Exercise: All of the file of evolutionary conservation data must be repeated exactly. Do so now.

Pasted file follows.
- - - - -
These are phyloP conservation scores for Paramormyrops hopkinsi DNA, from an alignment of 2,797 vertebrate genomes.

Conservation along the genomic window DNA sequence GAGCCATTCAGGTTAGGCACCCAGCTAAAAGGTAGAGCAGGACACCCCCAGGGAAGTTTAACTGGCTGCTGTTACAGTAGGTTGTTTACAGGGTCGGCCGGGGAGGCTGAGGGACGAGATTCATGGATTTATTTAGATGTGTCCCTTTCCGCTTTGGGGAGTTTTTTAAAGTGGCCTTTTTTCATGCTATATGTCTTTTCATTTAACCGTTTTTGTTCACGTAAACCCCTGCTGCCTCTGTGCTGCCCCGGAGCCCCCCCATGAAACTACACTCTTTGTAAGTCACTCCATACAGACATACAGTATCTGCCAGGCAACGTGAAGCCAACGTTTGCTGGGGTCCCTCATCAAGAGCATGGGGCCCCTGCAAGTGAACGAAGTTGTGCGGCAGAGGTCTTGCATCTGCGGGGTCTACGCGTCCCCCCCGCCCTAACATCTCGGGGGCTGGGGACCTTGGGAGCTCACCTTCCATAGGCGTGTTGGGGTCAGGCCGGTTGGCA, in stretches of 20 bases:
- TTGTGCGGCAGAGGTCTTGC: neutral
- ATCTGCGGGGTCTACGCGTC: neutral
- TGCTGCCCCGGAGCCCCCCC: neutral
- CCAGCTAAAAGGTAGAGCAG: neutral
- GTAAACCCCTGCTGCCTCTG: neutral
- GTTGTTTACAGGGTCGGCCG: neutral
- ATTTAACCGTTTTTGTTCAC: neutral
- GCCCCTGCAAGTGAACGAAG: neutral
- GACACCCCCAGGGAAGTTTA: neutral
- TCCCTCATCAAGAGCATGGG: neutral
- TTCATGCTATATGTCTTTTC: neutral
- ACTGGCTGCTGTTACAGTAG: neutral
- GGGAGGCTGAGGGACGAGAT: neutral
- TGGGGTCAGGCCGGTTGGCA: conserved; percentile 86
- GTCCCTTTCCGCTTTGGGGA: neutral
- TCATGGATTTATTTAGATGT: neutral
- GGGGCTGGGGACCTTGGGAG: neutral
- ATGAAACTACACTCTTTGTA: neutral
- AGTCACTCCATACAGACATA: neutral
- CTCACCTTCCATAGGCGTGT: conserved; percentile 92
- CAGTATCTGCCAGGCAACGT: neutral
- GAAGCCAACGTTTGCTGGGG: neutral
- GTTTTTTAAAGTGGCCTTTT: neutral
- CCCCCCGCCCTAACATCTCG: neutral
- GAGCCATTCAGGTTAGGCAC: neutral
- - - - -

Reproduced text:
These are phyloP conservation scores for Paramormyrops hopkinsi DNA, from an alignment of 2,797 vertebrate genomes.

Conservation along the genomic window DNA sequence GAGCCATTCAGGTTAGGCACCCAGCTAAAAGGTAGAGCAGGACACCCCCAGGGAAGTTTAACTGGCTGCTGTTACAGTAGGTTGTTTACAGGGTCGGCCGGGGAGGCTGAGGGACGAGATTCATGGATTTATTTAGATGTGTCCCTTTCCGCTTTGGGGAGTTTTTTAAAGTGGCCTTTTTTCATGCTATATGTCTTTTCATTTAACCGTTTTTGTTCACGTAAACCCCTGCTGCCTCTGTGCTGCCCCGGAGCCCCCCCATGAAACTACACTCTTTGTAAGTCACTCCATACAGACATACAGTATCTGCCAGGCAACGTGAAGCCAACGTTTGCTGGGGTCCCTCATCAAGAGCATGGGGCCCCTGCAAGTGAACGAAGTTGTGCGGCAGAGGTCTTGCATCTGCGGGGTCTACGCGTCCCCCCCGCCCTAACATCTCGGGGGCTGGGGACCTTGGGAGCTCACCTTCCATAGGCGTGTTGGGGTCAGGCCGGTTGGCA, in stretches of 20 bases:
- TTGTGCGGCAGAGGTCTTGC: neutral
- ATCTGCGGGGTCTACGCGTC: neutral
- TGCTGCCCCGGAGCCCCCCC: neutral
- CCAGCTAAAAGGTAGAGCAG: neutral
- GTAAACCCCTGCTGCCTCTG: neutral
- GTTGTTTACAGGGTCGGCCG: neutral
- ATTTAACCGTTTTTGTTCAC: neutral
- GCCCCTGCAAGTGAACGAAG: neutral
- GACACCCCCAGGGAAGTTTA: neutral
- TCCCTCATCAAGAGCATGGG: neutral
- TTCATGCTATATGTCTTTTC: neutral
- ACTGGCTGCTGTTACAGTAG: neutral
- GGGAGGCTGAGGGACGAGAT: neutral
- TGGGGTCAGGCCGGTTGGCA: conserved; percentile 86
- GTCCCTTTCCGCTTTGGGGA: neutral
- TCATGGATTTATTTAGATGT: neutral
- GGGGCTGGGGACCTTGGGAG: neutral
- ATGAAACTACACTCTTTGTA: neutral
- AGTCACTCCATACAGACATA: neutral
- CTCACCTTCCATAGGCGTGT: conserved; percentile 92
- CAGTATCTGCCAGGCAACGT: neutral
- GAAGCCAACGTTTGCTGGGG: neutral
- GTTTTTTAAAGTGGCCTTTT: neutral
- CCCCCCGCCCTAACATCTCG: neutral
- GAGCCATTCAGGTTAGGCAC: neutral